Fire safety crucial year around

Published 10:17 am Saturday, January 10, 2015

The grease fire that erupted on Thursday evening in the home of a Dorchester Square Apartments resident could have been tragic. Thankfully, the occupant evidently acted quickly in the situation by immediately getting out and calling for help.

Within minutes the Franklin Fire and Rescue crews got the situation under control. Though the unit was burned out, at least there weren’t any injuries.

This incident brings to mind that we all need to be vigilant about fire safety year around.

The Federal Emergency Management Agency has often stressed that the most important fire safety tip is to ensure your smoke alarms are working by pushing the test button. If they aren’t, get new batteries or new detectors promptly.

Here are a few tips to prevent fires and other hazards:

• Stay in the kitchen when you are cooking on the stovetop, so you can keep an eye on the food.

• Never leave children alone in a room with lit candles.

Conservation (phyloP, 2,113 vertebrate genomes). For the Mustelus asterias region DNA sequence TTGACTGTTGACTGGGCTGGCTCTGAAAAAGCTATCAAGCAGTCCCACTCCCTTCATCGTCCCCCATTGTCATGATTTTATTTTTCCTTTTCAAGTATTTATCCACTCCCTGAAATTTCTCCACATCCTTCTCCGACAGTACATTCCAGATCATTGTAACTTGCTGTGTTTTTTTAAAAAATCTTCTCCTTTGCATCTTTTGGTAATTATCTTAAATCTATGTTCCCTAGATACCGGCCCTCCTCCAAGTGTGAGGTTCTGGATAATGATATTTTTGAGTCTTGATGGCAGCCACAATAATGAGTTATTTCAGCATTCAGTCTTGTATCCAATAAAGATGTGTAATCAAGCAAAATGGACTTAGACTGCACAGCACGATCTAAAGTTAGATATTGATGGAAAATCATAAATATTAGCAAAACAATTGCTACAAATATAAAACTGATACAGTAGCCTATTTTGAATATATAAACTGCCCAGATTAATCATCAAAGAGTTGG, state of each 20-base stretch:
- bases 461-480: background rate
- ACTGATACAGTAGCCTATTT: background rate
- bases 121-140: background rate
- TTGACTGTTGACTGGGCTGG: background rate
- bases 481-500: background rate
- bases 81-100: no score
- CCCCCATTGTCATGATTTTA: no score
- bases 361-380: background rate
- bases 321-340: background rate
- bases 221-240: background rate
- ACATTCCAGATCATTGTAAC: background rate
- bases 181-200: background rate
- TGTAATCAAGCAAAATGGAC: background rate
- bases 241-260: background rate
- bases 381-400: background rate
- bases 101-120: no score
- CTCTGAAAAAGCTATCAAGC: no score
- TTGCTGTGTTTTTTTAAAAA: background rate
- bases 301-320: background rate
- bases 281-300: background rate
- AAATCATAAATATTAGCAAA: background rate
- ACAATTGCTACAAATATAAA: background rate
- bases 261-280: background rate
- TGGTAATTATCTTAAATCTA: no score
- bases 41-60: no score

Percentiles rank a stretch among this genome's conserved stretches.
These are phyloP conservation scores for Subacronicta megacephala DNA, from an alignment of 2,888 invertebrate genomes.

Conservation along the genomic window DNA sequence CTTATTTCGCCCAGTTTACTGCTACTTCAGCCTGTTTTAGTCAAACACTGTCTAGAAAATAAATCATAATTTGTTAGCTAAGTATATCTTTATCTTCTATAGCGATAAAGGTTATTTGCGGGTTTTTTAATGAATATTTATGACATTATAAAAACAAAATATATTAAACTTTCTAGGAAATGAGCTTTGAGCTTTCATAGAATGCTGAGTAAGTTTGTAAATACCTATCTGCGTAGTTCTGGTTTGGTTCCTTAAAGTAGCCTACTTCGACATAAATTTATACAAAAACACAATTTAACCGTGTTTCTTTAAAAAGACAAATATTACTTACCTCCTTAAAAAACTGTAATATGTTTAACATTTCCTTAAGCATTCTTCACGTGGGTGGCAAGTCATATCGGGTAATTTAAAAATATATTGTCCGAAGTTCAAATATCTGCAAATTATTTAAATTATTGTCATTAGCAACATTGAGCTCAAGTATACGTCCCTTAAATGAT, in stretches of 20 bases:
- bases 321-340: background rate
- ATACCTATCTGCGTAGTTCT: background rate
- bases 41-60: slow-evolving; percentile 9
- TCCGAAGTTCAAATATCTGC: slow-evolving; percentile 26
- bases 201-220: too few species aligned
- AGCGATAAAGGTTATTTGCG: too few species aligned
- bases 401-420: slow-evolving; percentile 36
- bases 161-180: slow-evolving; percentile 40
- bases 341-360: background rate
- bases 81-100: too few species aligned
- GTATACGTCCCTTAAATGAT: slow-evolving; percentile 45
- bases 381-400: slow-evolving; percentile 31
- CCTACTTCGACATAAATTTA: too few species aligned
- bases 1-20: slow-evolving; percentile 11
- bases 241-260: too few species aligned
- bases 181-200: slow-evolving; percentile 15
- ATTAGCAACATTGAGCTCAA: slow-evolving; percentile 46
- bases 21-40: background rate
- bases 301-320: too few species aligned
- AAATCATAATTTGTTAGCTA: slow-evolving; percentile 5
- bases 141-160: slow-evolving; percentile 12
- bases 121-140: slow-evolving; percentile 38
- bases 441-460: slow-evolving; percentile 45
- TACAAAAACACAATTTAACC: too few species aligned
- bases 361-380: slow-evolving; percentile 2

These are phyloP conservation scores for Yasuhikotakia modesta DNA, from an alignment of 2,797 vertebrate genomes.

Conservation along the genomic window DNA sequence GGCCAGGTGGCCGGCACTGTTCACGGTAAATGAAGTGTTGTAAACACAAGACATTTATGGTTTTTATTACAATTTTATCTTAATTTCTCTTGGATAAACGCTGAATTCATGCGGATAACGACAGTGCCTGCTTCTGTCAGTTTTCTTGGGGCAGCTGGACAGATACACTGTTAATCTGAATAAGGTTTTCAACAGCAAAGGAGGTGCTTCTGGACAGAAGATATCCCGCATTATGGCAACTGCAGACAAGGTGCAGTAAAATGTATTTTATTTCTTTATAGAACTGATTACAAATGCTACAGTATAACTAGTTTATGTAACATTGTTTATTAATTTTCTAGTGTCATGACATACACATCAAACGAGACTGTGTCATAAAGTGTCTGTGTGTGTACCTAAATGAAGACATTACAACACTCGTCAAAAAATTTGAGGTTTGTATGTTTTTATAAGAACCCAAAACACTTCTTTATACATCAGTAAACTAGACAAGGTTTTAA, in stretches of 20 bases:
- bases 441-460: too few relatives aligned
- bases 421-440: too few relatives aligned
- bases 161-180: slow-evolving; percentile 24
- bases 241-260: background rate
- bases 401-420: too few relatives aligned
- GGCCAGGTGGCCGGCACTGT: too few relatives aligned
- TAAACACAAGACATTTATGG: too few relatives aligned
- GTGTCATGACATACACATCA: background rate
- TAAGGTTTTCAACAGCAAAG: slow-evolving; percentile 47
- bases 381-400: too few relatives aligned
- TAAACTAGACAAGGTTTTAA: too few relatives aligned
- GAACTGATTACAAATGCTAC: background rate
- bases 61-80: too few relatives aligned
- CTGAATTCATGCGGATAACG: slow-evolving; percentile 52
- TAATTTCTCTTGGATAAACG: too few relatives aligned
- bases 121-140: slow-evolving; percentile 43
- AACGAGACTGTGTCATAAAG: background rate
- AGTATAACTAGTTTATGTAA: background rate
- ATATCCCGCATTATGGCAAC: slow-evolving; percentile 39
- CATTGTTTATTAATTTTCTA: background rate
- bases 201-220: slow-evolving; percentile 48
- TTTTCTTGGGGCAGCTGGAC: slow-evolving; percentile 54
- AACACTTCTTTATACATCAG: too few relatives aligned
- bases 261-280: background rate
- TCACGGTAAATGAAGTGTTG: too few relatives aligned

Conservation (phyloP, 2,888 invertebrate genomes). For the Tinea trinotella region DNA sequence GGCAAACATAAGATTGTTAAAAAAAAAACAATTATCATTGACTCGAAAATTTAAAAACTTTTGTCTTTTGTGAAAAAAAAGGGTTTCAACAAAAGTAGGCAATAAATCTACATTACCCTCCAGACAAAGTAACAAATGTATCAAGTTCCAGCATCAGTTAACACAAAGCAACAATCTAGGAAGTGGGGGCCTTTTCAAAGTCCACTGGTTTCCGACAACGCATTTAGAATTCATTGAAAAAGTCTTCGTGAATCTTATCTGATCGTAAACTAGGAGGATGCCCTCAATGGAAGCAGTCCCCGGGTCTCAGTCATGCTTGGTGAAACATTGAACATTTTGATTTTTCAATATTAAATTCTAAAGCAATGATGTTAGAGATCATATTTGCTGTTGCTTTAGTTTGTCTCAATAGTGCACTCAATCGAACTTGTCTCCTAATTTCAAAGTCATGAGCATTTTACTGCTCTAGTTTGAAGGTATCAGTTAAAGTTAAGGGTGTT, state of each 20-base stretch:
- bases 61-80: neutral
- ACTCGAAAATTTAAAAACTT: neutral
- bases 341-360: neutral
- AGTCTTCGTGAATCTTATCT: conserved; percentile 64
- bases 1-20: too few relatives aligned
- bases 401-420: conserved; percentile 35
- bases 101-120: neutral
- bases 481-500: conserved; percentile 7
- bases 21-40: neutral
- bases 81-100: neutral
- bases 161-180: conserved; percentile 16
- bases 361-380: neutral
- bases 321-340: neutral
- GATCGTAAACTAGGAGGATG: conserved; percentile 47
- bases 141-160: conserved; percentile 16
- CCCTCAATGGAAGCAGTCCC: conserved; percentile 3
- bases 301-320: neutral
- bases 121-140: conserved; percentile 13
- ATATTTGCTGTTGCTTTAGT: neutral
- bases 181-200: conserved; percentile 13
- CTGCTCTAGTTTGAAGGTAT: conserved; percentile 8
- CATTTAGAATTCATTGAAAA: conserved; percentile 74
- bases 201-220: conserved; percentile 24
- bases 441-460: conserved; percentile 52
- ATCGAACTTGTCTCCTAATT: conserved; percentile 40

• Keep matches and utility lighters out of the reach of children.

• Keep the floor clear, so you don’t trip.

With cold weather here to stay for a few months, home fires are more common because of improper use of heating equipment. Also from the National Fire Protection Association, here are some tips to prevent home heating fires and related hazards:

• Have your furnace inspected and served by a qualified professional.

• Have your chimneys and vents cleaned and inspected by a qualified professional, and check for creosote build-up, which is the leading cause of chimney fires.

• Test your carbon monoxide alarms.

• Teach children to stay at least three feet away from the fireplace, wood stove, oil stove or other space heaters.

To winterize your home, FEMA recommends:

• Winterize your home to extend the life of your fuel supply by insulating walls and attics, caulking and weather-stripping doors and windows, and installing storm windows or covering windows with plastic.

• Protect pipes with insulation or newspapers and plastic and allow faucets to drip a little during cold weather to avoid freezing. Running water, even at a trickle, helps prevent pipes from freezing.

• Keep fire extinguishers on hand, and make sure everyone in your house knows how to use them. House fires pose an additional risk, as more people turn to alternate heating sources without taking the necessary safety precautions.

• Learn how to shut off water valves in case a pipe bursts.